Universities shape the minds and skills of our future innovators and leaders, so naturally they would want to create an environment for those students to flourish in that is comfortable and as energy efficient as possible. Replacing older traditional lights with LED lighting, just as Duke University outlines in this article, is one way to achieve superior sustainability as well as energy savings that will positively impact students, faculty, and the environment for years to come.
The majority of people who pass through the mailroom and first-floor conference room in the Biological Sciences Building haven’t noticed anything different with the lights.
“You flip the switch and the lights come on,” said Randy Smith, manager of the Biology Department. “And they look like lights.”
That’s the point. The difference between the old fluorescent lights and the LED lights that were recently put in their place isn’t supposed to be noticeable. But when viewed from a sustainability standpoint, the advantages of the new lights are hard to miss.
“This is exactly the kind of sustainability project we like to do,” said Duke Facilities Management Energy Manager Casey Collins. “It wins in a lot of ways.”
In recent years, LED lighting technology has made great strides in reliability, light quality and ease of installation. Meanwhile, the price of LED lights has dropped significantly.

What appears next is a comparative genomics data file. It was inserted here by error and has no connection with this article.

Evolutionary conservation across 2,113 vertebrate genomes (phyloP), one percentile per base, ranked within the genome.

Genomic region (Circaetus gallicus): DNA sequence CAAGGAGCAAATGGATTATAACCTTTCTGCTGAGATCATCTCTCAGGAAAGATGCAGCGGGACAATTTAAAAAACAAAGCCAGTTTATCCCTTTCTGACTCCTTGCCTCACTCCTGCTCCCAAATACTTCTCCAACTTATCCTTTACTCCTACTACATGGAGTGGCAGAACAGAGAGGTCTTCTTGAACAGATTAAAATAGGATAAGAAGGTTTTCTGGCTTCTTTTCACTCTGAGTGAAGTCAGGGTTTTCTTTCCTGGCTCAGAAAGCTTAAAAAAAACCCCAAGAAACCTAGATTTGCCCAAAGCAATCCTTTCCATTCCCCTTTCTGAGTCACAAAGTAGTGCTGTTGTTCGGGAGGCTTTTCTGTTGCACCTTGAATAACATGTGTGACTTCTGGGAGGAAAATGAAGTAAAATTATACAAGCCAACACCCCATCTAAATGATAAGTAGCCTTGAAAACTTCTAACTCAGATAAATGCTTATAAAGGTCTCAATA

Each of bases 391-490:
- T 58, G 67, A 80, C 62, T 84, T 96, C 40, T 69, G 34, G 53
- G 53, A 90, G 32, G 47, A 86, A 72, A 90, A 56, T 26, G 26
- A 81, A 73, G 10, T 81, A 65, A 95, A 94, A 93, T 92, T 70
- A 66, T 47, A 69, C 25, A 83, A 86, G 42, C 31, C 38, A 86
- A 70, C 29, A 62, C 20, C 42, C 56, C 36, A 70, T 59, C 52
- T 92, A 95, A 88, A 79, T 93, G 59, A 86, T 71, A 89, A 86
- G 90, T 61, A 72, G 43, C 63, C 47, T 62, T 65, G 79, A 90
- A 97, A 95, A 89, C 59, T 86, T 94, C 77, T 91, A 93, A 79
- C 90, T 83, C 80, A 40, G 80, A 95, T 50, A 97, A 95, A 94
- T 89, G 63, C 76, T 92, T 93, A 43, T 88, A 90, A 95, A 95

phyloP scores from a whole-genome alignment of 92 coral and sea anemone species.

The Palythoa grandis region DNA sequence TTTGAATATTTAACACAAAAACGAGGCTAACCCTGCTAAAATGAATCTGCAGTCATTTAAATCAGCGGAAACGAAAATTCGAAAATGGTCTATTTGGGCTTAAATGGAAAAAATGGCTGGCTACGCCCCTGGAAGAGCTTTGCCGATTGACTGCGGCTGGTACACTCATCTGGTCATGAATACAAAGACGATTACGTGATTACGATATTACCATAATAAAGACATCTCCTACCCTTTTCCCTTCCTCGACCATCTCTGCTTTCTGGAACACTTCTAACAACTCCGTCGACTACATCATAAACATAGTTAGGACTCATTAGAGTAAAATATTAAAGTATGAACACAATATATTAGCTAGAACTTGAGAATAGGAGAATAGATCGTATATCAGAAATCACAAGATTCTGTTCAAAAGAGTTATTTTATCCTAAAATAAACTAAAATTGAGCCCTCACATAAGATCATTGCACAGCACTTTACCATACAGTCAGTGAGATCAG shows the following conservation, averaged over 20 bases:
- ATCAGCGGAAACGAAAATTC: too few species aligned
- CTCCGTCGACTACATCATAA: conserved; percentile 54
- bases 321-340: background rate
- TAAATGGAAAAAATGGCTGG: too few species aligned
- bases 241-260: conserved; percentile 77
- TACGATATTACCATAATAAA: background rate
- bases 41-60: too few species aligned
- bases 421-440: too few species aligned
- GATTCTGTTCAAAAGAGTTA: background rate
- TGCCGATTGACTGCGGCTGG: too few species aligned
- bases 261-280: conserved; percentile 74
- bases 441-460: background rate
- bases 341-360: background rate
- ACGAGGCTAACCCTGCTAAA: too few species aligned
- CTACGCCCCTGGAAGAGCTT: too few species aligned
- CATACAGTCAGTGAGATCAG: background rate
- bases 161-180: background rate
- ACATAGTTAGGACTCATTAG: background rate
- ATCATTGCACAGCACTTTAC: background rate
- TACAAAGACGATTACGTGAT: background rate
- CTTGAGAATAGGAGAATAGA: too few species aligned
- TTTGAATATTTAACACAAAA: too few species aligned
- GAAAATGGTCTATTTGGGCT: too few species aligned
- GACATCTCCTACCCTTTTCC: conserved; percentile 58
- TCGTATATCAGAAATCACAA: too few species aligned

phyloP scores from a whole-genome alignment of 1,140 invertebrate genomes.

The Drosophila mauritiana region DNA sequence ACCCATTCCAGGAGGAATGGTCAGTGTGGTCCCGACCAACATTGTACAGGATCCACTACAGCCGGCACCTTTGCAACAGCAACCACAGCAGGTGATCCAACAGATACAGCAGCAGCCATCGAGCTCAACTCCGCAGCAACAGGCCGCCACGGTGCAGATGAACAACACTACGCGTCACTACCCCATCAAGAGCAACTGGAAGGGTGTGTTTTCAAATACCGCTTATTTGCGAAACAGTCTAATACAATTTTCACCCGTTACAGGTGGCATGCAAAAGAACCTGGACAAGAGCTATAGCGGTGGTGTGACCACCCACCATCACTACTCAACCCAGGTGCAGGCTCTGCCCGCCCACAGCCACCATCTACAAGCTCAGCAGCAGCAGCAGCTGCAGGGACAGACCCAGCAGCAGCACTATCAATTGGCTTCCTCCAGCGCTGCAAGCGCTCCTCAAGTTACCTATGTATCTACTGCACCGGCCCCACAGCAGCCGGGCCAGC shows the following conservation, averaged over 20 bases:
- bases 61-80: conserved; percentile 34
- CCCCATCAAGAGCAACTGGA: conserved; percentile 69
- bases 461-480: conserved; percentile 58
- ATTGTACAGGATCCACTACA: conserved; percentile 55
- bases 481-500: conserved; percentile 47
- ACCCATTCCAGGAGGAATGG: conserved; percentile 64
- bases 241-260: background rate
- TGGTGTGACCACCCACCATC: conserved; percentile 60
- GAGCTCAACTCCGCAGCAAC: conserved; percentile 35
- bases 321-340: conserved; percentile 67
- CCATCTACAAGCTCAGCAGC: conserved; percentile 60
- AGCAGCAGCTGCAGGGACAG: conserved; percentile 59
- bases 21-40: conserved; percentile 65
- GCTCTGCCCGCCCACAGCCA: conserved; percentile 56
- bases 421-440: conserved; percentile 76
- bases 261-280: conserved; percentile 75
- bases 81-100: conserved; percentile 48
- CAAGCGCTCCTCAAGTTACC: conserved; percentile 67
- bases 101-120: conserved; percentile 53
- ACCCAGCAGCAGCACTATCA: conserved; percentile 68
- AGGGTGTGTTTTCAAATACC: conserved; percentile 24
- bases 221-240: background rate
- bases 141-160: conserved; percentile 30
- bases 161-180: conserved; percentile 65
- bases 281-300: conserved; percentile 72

For the past five years, new buildings on Duke’s campus have been constructed with LEDs. And starting this spring, Duke will begin replacing old fluorescent or incandescent lights in 14 campus buildings – representing about 1.35 million square feet of building space – with more efficient LEDs.
The project began last summer with test batches of LED lights installed in Hudson Hall. Later, a detailed audit of the lighting needs of campus buildings resulted in a plan to retrofit 14 facilities with LEDs during the first half of this year.
“LED Lighting has been growing for the past decade in terms of the product options that are out there,” Collins said. “It’s really been a silent revolution in the building technology world.”
The change will cut lighting system energy use in the buildings by around 52 percent. The amount of energy saved is roughly equivalent to the amount used to power the Duke Marine Lab for a year.
The project will cost roughly $2.2 million but is expected to pay for itself in energy savings in four years. The 14 buildings getting LED lights this spring mark the first phase in a process that is expected to convert most of campus to LEDs in the coming years.
“We didn’t want to rush, we wanted to try out the technology so we could find what worked for us,” said Energy Engineer Abhi Bathula.
The LED lights installed last month in the Biological Sciences Building were part of a trial phase to see which lights work best in the space. The building will be fully converted to LEDs soon.
By then, the Biology Department’s Randy Smith expects his colleagues to notice and approve of both the new lights and the energy savings they will create.
“We’re a very environmentally sensitive department, so something like this gets lots of good support,” Smith said. “We think it’s a good idea. Most of us have probably already done it in our homes.”
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